Archiving Student Action at HLS

Historical & Special Collections requests records from Student Organizations

Over the past few months, students have worked to reshape Harvard Law School’s educational and cultural environment, as you have done throughout HLS’s history. As we all know, the work isn’t happening in a vacuum, but is part of a larger national movement to address cultural changes on campuses across the U.S. Thus issues being discussed at HLS are evidence of not only an historical moment at Harvard, but an historical moment in America.


Harvard Law Record, May 4, 1984
Harvard Law Record, vol. 78, no. 10 (May 4, 1984). © Harvard Law Record Corp.

When activity first began on campus, the Historical & Special Collections (HSC) staff thought deeply about what our role in this moment could and should be. HSC has always documented the history of HLS by collecting Law School publications (catalogs, admission packets, etc.) and faculty and student organization papers. But what we collect and how we collect it is rapidly changing. Gone are the days of paper as a primary format; now we archive hybrid collections containing physical material accompanied by digital files, websites, and email. Because the life expectancy for digital content is incredibly low and its variability high, documenting activity as it occurs is becoming an increasingly important method for archives to avoid losing important cultural and institutional memory.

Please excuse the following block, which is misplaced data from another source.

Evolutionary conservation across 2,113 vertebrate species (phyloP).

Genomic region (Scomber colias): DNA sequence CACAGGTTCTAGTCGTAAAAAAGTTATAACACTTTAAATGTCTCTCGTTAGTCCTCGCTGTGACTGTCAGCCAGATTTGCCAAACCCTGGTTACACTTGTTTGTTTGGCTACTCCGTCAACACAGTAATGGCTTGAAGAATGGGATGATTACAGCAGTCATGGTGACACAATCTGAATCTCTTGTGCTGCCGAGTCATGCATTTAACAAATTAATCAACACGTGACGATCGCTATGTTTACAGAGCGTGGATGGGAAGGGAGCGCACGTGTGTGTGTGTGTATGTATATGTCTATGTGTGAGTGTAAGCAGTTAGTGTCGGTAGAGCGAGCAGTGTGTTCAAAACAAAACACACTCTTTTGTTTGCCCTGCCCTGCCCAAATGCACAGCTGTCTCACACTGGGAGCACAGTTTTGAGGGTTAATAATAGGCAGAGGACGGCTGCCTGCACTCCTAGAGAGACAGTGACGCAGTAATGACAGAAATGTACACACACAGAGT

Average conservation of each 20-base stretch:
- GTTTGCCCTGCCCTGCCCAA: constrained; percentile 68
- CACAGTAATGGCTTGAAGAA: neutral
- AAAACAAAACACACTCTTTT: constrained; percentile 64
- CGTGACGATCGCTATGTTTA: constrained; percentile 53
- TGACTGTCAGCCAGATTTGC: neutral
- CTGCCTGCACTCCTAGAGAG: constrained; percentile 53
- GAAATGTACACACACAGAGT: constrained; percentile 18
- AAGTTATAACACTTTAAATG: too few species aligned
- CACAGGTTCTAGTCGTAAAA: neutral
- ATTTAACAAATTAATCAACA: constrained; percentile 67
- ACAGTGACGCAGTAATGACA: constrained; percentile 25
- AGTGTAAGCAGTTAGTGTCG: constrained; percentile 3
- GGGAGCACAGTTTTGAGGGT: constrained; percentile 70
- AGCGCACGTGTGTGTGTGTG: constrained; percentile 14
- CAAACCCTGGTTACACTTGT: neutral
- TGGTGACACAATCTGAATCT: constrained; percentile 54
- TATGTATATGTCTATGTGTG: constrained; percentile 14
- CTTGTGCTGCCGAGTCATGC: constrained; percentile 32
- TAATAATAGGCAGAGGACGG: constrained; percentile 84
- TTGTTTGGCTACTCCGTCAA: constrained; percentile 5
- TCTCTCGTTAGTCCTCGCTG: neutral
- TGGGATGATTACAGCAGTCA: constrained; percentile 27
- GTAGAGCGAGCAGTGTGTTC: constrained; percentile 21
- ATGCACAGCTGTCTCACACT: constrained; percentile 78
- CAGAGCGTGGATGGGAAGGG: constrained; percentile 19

So, we got to work. We started capturing blogs such as Reclaim Harvard Law, the Record’s HLS Untaped series, and Royall Asses using HLS library-grown technology We recently archived the post-its shared on faculty portraits and the posters displayed in Wasserstein.  These otherwise ephemeral items that are such a powerful visual part of the movement will now be catalogued and made openly available to researchers well into the future.

01_22_16_post-it removal-3
HSC Assistant Jane Kelly prepares post-its for future research use. Photo by Lorin Granger

Now we’re asking students to help us expand these collections. Your voices are important, and we are committed to adding them to the historical record. Documents such as meeting records, flyers, photos, videos, emails, and Google Drive or DropBox collections are the raw material that researchers (writers, historians, documentarians, genealogists, legal scholars, and future students) will use to portray and contextualize this moment.

So as you, HLS students, prepare to mark the world by “contribut[ing] to the advancement of justice and the well being of society,” won’t you also be a part of our record here? If you are a member of a student organization, formal or informal, that would like to preserve the record of your organization’s contributions to HLS (or would just like to talk about what we are doing), please contact the Historical & Special Collections staff at [email protected] to schedule a consultation. We hope to hear from you, and we’re excited to broaden our collections to include the very important work that HLS students do outside of the classroom.

HSC’s work isn’t happening in a vacuum, either! This initiative has been largely inspired by Princeton’s ASAP project and other archivists’ efforts in response to campus activity across the US.
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